1/ Ethiopia (Laswell,Shibabaw) 6.14 2/ Lower Gound (Laswell) 7.34 3/ Shashamani (Laswell) 7.29 4/ Bati (Laswell,Shibabaw) 7.47 5/ Land of Look Behind (Laswell) 6.45 6/ Jerusalem (Laswell,Shibabaw) 12.29 Created at Orange Music Studios, West Orange, New Jersey Engineering and programming: Robert Musso Assistant: James Dellatacoma Produced by Bill Laswell Material Inc/Design: John Brown AXIOM: Bill Murphy WordSound: Skiz FernandoBill Laswell: bass, guitar, keyboards; Ejigayehu "GiGi" Shibabaw: vocals; Karsh Kale: drums, tabla; Aiyb Dieng: percussion.
2002 - ROIR (USA), RUSCD 8280 (CD) 2003 - ROIR (USA), RUSLP 8280 (Vinyl)
Chris Nickson (courtesy of the All Music Guide website)
Mr. Bill Laswell, one of the world’s busiest producer/performers is at it again. This fellow’s got his fingers in so many diverse musical pies of his own and others (who’s baking he supervises) it’s dizzying – and therein lies the rub, bub. With all the stuff he puts out (under his own name or a nom de musique) - not even counting the myriad sessions he produces - Laswell may as well have his own Disc of the Month Club, the downside being all the output can’t all be good. But he’s thrown us a curve w/ his latest, and it’s a humdinger.
The latest in his Sacred System: Dub Chamber series, Book of Exit, is something of a radical departure from the others. They all feature dense, dark, jazz-, reggae- and Middle Eastern-inflected dub – similar approach here, but this ‘un lets a bit of light in. For one thing, it’s got a vocalist: the excellent Ethiopian singer “Gigi” Shibabaw, who has an entrancingly high, translucent, ethereal voice (a wee bit like Flora Purim), with strong Middle Eastern/North African overtones (though with a heart-rending touch of modal Irish-ness on the closer “Jerusalem”), though she does not overdo the melisma common to most Arabic singers. This stuff is as heavily rhythmic as before (re: the other fine discs on R.O.I.R.) and Laswell still uses the holy language of Dub to communicate, but it’s not as ominous and bass-heavy, more spacious and a little brighter. The instrumental sounds seem to gently, gracefully soar over (and occasionally down) yawning chasms. Laswell plays a few guitar lines encompassing shades of both West African guitar music and the late Jerry Garcia. You can actually listen to this one in the daylight, while the other volumes are definitely for night or darken rooms. (That’s not a put-down, btw.) This particular Book I’ve been able to sit through twice in one sitting, and there’s not many discs out there that have that power. Highly Recommended, this one is.
Mark Keresman (courtesy of the JazzReview.com website)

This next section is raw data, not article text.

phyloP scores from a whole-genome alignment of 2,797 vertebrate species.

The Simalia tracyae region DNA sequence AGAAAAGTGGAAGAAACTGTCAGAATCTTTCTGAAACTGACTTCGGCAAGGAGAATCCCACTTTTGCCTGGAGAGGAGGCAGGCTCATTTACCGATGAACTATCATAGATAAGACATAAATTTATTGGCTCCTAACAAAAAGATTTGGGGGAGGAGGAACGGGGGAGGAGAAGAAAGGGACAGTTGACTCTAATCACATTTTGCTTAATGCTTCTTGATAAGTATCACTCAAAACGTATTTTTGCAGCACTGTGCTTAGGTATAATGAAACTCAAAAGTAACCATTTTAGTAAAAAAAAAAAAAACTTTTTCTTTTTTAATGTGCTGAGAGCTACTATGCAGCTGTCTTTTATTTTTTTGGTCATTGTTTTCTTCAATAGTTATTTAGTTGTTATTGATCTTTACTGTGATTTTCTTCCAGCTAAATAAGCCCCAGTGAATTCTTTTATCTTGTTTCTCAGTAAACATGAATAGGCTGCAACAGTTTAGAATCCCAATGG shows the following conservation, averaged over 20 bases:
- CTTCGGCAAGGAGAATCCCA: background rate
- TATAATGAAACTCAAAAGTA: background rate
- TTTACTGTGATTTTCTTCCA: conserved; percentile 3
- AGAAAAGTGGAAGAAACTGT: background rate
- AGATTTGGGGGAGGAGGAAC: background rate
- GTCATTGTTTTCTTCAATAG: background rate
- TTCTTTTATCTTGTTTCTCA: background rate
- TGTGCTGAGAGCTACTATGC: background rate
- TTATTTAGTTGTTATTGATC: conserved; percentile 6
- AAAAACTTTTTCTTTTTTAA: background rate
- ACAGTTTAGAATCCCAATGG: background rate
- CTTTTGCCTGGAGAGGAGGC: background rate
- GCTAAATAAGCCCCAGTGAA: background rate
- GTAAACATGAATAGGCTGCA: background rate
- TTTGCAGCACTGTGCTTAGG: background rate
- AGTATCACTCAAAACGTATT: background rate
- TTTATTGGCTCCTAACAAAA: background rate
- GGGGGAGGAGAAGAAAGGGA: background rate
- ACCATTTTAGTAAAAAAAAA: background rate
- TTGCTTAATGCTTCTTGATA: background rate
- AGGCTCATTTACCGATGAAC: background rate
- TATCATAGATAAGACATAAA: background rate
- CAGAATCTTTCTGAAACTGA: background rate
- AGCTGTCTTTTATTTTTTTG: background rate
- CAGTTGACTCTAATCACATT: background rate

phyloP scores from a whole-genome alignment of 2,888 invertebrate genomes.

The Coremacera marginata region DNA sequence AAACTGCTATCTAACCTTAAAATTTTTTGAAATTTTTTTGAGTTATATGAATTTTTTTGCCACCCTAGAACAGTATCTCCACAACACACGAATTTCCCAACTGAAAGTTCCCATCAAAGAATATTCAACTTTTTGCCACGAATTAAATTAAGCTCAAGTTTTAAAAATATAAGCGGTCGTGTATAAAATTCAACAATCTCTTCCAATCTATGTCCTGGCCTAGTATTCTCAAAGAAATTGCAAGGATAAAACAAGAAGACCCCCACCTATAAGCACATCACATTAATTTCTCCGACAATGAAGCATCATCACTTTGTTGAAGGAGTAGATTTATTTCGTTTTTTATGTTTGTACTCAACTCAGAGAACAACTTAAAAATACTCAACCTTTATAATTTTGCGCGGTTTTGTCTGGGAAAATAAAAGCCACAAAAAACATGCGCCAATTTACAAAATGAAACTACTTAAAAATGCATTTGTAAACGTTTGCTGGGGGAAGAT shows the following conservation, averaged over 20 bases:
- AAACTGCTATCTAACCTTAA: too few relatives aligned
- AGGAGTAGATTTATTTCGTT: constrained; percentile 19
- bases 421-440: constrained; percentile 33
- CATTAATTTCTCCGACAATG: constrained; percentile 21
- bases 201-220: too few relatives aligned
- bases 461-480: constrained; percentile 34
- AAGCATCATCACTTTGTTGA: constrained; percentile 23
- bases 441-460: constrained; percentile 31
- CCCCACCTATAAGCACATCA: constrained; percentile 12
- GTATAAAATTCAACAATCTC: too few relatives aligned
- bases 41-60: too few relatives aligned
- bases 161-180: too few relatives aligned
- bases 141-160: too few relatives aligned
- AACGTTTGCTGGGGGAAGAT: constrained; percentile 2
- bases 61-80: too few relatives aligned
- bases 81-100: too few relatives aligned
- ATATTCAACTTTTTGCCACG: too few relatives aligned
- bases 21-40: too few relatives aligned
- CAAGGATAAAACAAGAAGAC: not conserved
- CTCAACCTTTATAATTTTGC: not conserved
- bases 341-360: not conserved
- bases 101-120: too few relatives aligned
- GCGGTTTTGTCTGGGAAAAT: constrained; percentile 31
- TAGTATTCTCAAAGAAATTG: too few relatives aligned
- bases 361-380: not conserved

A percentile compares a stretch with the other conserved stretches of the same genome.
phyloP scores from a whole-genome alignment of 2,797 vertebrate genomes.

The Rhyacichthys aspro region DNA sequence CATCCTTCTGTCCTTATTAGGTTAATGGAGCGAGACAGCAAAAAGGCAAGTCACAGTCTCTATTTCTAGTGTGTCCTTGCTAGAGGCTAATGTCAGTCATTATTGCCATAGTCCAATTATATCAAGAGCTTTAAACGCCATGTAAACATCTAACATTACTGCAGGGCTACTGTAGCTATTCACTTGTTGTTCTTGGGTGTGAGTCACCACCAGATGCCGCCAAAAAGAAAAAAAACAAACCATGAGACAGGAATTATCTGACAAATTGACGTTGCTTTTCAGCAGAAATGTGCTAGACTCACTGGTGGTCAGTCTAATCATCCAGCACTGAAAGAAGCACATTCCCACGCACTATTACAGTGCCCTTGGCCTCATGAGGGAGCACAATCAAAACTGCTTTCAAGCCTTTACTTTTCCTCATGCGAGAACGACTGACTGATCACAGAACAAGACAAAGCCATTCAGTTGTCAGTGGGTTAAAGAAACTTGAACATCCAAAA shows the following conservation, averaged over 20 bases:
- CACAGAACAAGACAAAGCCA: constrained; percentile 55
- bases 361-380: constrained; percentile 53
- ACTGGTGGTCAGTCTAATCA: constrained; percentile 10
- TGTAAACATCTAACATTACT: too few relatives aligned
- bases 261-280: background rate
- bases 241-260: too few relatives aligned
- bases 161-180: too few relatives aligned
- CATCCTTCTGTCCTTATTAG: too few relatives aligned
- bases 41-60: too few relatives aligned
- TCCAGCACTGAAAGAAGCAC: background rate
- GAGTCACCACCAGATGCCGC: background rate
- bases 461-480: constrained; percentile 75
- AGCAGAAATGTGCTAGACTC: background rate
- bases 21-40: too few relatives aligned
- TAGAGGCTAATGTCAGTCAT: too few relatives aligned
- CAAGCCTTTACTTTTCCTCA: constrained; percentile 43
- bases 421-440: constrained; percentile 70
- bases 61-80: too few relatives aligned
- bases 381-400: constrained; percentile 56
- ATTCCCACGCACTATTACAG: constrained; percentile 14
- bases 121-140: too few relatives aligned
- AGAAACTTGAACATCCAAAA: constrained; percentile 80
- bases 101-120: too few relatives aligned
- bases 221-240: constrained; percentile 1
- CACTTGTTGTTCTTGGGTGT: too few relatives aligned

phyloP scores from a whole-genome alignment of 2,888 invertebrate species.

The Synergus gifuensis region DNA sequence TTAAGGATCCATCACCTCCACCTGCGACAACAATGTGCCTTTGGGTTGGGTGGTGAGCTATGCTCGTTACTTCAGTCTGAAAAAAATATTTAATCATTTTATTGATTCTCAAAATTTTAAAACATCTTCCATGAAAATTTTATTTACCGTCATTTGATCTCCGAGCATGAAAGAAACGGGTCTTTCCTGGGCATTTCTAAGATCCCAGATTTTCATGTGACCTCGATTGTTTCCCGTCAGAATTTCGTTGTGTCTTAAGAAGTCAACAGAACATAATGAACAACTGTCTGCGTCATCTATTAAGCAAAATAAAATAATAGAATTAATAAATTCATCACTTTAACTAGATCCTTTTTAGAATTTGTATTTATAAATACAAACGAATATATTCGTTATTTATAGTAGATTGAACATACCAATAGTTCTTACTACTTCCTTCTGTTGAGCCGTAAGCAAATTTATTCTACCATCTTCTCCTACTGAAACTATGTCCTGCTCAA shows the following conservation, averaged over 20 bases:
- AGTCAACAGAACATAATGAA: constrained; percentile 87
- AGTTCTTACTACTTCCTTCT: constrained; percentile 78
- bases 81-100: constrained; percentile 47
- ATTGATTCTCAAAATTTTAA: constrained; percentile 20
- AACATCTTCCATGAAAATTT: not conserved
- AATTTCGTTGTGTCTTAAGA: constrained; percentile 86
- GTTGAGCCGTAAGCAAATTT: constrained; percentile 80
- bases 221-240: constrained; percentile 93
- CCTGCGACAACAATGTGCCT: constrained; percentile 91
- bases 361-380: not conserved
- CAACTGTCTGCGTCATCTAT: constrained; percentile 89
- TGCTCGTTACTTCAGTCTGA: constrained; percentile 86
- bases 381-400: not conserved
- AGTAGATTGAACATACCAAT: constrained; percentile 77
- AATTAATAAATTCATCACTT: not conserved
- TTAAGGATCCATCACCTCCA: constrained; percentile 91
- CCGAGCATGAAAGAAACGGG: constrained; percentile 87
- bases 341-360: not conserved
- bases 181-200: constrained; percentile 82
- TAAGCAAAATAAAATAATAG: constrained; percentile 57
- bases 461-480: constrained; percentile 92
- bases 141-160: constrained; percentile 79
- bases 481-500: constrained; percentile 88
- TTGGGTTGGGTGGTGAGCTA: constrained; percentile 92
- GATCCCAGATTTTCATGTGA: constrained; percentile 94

Bill Laswell is one of those "everywhere-at-once" musicians—producing, engineering and playing bass on countless albums for other artists, as well as maintaining an absurdly prolific release schedule of his own music. This album is mysteriously billed as 'Dub Chamber 4,' and since I haven't heard the first three Dub Chambers, I'm questoning my qualifications to write this review. However, this album does bear quite a resemblance Laswell's 'RadioAxiom: A Dub Transmission' album, a collaboration with Jah Wobble released early last year. Like that album, 'Book of Exit' is a highly polished series of superlative ethnic music workouts, utilizing heavily percussive dub as a backbone. This strategy has worked for Laswell many times before, and it works here again. Three of the six tracks contain beautiful, serpentine vocals by Ethiopian singer GiGi, who also sang on 'RadioAxiom'. GiGi's seductively epic vocal style works wonderfully in this context, but as Laswell's music always floats dangerously close to New Age/Worldbeat territory, it's difficult for me to completely surrender to its beauty. There is something a little enraging about white westerners who shamelessly co-opt the music of other cultures and blend them into a super hi-fi pastiche that loses its meaning and context, and serves as stereo test fodder for thousands of yuppie bachelor pads. The only things that save Laswell's music from being relegated to this hall of shame are his incredible grasp of composition, subtlety, and his ear for rich, captivating production. It is this amazing ear that transforms the opening track "Ethiopia"—a combination of cleanly plucked acoustic guitar, tabla, multitracked voice and echo chamber—from an easy cliché into an alarmingly beautiful experience. Most of the album follows this same basic formula, until things get a little bone-shaking and mind-bending towards the end, with the one-two punch of "Shashamani" and "Land of Look Behind." The album concludes with the long-form heroic pop of "Jerusalem," an achingly lovely paean to an ancient holy land, rife with war and division. GiGi sings mostly in English this time, and her sad and timely refrain of "Jerusalem, Jerusalem/You are so undone/Oh, what have you done...?" leave no doubt of this album's worthiness.
courtesy of the Brainwashed website